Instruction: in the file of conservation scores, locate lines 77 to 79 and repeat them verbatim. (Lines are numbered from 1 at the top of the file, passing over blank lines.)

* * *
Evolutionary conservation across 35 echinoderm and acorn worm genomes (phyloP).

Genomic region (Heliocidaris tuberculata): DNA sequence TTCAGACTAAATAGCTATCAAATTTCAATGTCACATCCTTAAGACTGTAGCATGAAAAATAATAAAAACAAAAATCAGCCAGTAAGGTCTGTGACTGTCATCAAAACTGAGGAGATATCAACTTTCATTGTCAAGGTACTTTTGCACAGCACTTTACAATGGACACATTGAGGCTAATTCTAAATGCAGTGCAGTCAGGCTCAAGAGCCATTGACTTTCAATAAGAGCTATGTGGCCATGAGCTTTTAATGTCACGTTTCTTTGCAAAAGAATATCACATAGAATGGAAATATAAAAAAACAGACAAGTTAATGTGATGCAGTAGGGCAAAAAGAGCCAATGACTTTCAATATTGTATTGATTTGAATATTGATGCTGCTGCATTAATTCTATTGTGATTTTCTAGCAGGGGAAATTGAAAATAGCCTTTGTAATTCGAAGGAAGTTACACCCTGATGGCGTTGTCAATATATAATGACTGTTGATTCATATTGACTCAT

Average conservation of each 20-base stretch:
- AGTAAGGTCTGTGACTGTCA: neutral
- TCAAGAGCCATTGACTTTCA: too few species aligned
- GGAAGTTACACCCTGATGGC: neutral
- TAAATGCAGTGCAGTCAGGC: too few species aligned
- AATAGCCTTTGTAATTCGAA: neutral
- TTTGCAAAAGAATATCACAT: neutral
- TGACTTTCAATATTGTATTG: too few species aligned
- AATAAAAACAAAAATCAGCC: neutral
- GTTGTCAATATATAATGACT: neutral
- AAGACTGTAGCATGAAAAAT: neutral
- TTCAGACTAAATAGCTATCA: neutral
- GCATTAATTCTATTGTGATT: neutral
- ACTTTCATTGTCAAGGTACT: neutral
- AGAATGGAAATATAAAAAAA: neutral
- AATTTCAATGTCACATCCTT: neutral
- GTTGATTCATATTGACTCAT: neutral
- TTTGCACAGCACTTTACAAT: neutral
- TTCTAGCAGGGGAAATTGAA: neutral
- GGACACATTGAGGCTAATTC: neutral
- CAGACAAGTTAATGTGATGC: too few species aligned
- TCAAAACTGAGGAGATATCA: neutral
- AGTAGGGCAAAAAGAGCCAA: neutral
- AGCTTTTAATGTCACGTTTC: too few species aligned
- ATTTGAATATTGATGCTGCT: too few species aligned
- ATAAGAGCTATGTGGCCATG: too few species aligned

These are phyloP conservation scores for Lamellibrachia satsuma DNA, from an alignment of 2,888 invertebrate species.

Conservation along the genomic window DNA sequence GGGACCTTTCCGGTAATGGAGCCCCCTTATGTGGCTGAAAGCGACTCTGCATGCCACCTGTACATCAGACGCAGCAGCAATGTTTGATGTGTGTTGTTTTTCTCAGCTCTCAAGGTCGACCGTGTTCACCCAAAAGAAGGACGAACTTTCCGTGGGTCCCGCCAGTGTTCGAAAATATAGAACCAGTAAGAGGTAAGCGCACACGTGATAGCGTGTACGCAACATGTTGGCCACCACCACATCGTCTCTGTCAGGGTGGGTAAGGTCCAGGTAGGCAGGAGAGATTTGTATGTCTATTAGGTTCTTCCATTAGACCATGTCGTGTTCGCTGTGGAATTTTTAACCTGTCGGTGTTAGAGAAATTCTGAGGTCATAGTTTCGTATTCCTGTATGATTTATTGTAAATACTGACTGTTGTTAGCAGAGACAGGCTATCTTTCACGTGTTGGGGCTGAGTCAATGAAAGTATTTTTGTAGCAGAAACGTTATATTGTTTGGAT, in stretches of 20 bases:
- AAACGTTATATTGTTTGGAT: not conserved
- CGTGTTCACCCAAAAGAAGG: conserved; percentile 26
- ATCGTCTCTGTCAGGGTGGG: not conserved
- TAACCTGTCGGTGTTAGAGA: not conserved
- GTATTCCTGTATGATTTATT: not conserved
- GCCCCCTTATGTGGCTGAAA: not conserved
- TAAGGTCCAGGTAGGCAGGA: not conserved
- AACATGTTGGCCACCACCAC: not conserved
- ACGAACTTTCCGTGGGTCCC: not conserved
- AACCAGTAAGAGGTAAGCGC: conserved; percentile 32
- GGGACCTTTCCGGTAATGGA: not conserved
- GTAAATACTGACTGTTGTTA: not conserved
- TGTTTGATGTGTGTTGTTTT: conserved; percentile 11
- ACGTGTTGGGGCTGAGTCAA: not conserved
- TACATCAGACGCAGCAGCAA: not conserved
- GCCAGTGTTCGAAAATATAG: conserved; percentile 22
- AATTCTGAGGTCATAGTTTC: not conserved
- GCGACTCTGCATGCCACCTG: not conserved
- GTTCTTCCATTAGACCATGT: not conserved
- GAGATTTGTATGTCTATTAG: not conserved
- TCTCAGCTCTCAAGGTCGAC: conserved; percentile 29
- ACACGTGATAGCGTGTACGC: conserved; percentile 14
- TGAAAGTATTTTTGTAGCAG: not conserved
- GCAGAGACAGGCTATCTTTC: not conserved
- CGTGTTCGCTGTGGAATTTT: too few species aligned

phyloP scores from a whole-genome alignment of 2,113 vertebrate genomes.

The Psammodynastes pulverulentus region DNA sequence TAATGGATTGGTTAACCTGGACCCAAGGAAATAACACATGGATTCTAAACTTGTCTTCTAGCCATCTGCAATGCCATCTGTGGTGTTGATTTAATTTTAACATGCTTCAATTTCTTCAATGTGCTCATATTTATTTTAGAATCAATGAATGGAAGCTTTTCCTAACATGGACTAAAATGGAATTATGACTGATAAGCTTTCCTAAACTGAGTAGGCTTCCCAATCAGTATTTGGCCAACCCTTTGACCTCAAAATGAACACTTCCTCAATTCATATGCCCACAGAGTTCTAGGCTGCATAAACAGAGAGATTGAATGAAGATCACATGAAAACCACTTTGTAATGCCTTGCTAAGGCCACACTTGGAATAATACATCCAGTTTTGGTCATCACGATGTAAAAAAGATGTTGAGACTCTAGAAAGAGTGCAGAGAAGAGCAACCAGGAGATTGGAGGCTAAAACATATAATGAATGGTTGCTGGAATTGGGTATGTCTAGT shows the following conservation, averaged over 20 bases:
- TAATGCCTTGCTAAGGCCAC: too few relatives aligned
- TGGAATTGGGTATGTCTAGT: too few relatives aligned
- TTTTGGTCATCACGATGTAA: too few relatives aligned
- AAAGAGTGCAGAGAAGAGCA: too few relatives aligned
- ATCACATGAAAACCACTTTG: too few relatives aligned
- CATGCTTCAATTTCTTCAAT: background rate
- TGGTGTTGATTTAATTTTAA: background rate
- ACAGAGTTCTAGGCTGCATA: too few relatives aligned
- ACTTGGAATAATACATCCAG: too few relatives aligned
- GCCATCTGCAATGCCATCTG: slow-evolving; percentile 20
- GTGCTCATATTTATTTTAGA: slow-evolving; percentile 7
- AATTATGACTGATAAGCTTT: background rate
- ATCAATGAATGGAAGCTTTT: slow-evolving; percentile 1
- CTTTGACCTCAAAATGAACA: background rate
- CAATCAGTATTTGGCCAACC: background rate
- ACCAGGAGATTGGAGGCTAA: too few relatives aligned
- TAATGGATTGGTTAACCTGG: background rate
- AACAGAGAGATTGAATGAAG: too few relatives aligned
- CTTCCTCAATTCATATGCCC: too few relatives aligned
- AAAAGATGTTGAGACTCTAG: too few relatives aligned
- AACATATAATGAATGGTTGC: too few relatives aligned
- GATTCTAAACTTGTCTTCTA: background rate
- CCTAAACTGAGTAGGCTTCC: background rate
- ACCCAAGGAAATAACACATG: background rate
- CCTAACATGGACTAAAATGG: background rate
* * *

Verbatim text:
- AAAAGATGTTGAGACTCTAG: too few relatives aligned
- AACATATAATGAATGGTTGC: too few relatives aligned
- GATTCTAAACTTGTCTTCTA: background rate